How convenient for the Labour Party, when trust in its political leadership is apparently rather low, to have someone supposed to be above politics arguing its case. UK constitutional convention is clear on this point: when an election is on, public servants stay out of it. Diplomats do not converse with the media about controversial aspects of foreign policy, nor the top brass about military policy.

Sir Ian's duty is to put up (for Parliament) or shut up. The responsibility of his current political masters is to ensure that he is clear about that choice. A task for the incoming parliament is to consider the circumstances under which Sir Ian has been so active in the media at this time, whether it be by his or by others' volition.



Green idea whose time has come

Sir: I thank Johann Hari (Opinion, 13 April) for highlighting the commitment of the Green Party to avoiding dangerous climate change with "Contraction and Convergence" (C&C). The Greens understand better than most that C&C is simple to understand and necessary, but not easy to do.

However, the name of "Contraction and Convergence" that Mr Hari seems to dislike, is not the fault of the Greens. The fault - if it is one - is mine. And while after 58 years I do not belong to any political party, I do prefer (perhaps like the Greens) that what is in the tin is also written on the label.

Candid or boring, the Liberal Democrats, Scottish Nationalists, Plaid Cymru, Respect and the Conservatives now also support C&C, along with around 180 MPs mostly from the Labour Party. The Church of England and numerous other institutions do including the Corporation of London and the Greater London Authority. The list goes on. It is also Africa's proposal to the climate negotiations.

The empty chair, strangely, is Mr Blair's. But his chair at the G8 will undoubtedly be filled by the C&C idea (with or without him). Climate change and Africa are his agenda and parliamentary candidates from all parties in this UK election are now pledging on-line to advocate the Government's adoption of C&C after the election and before the G8.



Atheist youth work

Sir: Terry Sanderson of the National Secular Society is right to complain about taxpayers' money going to Christian youth work (letter, 15 April). The NSS is constantly telling us that atheists are just as moral as Christians, therefore throughout the country there must be thousands of groups within the atheist voluntary sector, selflessly serving their local communities. They must be allowed to bid for money too.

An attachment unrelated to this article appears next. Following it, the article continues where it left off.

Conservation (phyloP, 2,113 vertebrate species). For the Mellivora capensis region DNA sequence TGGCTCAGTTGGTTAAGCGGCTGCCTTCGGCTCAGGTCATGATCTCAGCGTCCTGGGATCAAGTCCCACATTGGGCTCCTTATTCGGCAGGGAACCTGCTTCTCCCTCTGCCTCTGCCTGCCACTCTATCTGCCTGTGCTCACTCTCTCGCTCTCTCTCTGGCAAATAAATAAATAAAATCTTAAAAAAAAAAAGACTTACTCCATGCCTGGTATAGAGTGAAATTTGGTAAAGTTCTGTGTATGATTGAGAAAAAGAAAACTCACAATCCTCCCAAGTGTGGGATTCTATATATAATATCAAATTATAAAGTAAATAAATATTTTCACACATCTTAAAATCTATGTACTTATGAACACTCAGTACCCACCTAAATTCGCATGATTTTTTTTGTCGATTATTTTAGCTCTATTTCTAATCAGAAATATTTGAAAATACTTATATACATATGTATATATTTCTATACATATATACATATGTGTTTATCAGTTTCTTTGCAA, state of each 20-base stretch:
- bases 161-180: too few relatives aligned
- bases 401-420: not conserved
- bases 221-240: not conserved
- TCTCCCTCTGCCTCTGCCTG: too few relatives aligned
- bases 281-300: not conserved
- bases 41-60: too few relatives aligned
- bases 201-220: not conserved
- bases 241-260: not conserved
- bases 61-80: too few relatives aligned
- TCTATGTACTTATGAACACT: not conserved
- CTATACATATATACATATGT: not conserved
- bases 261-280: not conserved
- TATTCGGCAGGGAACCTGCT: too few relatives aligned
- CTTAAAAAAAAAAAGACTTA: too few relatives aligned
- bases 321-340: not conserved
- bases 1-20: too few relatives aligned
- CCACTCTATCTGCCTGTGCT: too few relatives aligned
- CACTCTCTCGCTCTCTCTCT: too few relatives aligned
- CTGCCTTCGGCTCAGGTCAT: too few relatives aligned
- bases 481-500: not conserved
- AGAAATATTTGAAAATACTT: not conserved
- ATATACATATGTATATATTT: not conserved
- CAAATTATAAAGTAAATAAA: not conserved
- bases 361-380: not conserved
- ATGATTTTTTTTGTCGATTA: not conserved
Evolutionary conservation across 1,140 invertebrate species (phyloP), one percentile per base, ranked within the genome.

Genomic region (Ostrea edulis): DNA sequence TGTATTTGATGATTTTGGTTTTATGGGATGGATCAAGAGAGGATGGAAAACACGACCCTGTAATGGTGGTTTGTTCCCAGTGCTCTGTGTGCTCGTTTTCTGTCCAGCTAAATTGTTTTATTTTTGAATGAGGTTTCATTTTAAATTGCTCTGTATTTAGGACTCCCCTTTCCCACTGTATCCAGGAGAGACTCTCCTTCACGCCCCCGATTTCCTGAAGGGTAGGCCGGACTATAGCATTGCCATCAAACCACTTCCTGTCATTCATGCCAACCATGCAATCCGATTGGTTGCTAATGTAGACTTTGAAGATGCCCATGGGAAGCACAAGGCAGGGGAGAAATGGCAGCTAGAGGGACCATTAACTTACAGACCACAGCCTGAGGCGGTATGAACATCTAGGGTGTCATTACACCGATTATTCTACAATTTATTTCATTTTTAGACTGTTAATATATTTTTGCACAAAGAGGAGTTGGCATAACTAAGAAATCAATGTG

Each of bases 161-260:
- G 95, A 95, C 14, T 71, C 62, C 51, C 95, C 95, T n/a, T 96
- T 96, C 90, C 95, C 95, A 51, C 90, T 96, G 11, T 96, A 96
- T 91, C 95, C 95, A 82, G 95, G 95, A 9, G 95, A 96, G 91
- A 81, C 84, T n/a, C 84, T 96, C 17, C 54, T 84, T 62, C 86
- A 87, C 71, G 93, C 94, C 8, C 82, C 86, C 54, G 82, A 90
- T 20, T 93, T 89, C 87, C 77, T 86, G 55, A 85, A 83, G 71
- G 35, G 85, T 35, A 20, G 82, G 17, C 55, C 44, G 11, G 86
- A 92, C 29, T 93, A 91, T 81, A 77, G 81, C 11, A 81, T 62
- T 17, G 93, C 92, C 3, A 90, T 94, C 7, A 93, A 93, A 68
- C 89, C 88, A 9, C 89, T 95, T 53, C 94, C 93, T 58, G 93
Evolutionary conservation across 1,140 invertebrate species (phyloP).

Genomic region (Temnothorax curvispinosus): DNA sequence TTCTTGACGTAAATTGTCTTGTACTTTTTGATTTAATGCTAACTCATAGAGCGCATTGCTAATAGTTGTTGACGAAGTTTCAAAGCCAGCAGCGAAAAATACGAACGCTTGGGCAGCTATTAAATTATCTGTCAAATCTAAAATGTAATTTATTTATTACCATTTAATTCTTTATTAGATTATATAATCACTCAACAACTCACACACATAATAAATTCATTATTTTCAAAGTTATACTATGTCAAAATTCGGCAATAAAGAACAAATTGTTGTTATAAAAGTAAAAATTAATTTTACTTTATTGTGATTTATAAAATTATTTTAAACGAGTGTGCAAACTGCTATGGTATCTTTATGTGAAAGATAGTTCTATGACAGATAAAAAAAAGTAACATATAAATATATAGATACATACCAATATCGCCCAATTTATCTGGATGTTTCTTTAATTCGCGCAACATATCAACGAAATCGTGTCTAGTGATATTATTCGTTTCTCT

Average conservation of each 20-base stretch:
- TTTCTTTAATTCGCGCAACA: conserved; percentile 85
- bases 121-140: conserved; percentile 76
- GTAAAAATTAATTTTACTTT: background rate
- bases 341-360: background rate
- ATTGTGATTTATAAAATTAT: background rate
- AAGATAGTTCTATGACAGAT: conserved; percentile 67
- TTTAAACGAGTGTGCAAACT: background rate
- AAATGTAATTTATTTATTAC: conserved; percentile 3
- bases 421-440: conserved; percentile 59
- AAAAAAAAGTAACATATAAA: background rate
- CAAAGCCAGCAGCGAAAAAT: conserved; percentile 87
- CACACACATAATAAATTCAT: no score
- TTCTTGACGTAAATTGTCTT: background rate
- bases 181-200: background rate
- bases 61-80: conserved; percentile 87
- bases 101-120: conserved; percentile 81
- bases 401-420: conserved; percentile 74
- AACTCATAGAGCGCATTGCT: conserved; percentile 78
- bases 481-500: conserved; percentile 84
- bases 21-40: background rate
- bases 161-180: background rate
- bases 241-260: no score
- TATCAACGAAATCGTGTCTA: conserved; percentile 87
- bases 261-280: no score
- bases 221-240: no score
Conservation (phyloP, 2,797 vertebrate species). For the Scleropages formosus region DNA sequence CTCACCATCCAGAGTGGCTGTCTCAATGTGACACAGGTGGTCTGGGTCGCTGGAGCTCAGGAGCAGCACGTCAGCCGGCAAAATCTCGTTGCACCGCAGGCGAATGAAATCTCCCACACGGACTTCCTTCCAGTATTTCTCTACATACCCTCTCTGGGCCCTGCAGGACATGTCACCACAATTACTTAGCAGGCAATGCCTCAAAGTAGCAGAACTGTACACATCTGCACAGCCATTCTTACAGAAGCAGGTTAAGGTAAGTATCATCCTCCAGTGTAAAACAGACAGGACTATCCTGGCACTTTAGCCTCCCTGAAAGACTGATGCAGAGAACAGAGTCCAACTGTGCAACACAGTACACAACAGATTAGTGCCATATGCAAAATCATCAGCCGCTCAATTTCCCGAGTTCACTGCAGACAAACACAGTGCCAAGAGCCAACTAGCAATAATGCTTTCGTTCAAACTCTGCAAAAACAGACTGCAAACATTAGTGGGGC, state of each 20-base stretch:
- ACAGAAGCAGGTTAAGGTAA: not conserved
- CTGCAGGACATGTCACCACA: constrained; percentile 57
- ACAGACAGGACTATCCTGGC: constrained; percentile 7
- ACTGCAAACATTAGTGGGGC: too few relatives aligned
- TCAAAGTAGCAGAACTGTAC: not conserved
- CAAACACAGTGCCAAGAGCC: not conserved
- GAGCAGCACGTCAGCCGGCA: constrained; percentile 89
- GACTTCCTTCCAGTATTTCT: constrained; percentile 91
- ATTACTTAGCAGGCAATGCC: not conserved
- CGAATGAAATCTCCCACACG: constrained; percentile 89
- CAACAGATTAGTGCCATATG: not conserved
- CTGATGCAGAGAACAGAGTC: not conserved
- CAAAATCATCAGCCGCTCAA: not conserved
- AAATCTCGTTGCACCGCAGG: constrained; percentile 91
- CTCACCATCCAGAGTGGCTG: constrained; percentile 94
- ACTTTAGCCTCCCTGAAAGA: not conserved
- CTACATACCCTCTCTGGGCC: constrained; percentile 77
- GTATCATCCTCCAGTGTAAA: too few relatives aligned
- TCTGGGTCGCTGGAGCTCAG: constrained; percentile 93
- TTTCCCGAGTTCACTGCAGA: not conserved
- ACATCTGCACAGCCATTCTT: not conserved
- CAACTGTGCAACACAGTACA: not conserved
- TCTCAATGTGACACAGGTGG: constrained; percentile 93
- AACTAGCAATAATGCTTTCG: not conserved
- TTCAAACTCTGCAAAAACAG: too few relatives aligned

Father's prerogative

Sir: I was surprised at the scorn heaped upon the first-time father Charles Kennedy. I wonder how many of us could provide cogent, witty answers to questions on the details of fiscal policy within a couple of days of the birth of a first child; I doubt very much whether I or even my sharp-minded and very well informed husband could have done so. If Simon Carr (Sketch, 15 April) thinks it is the woman's prerogative to be exhausted after a birth, he must not accord much priority to the role of a husband or father.



Single and idle

Sir: How right Andrew Schofield is (letter, 14 April) about the mantra "hard-working families". Having previously thought my working life fairly productive, I now discover that my single status proves me to have spent 25 years in total indolence. In fact, given that I've always worked in the public service and so can be dispensed with instantly with only benefit to the economy, I must always have been a freeloader of epic proportions. Given this, it would be hardly surprising if I could not be bothered to drag myself from my pit of sybaritic excess to a polling station.




Sir: Your report on the increased ability of 16-year olds over those under 10 to identify the kestrel from its picture suggested that the existence of Kestrel Lager might be the cause. When I was in secondary school, Barry Hines' excellent book A Kestrel for a Knave was compulsory reading for all, along with a viewing of Ken Loach's excellent film adaptation. Is it too much to hope that this is still the case in schools today, and that it lies behind the improved kestrel-recognition skills?



Confused identity

Sir: When the Labour Party sent me a begging letter in the fond belief that I had two halfpennies to rub together, there was good news and bad. The good news was the amazing improvement in postal services over which Labour has presided - their letter dated 17 April was delivered on 15 April. Bad news though from the party that would force ID cards on us: it was addressed to the wrong postcode to a "Mr M R Nathon".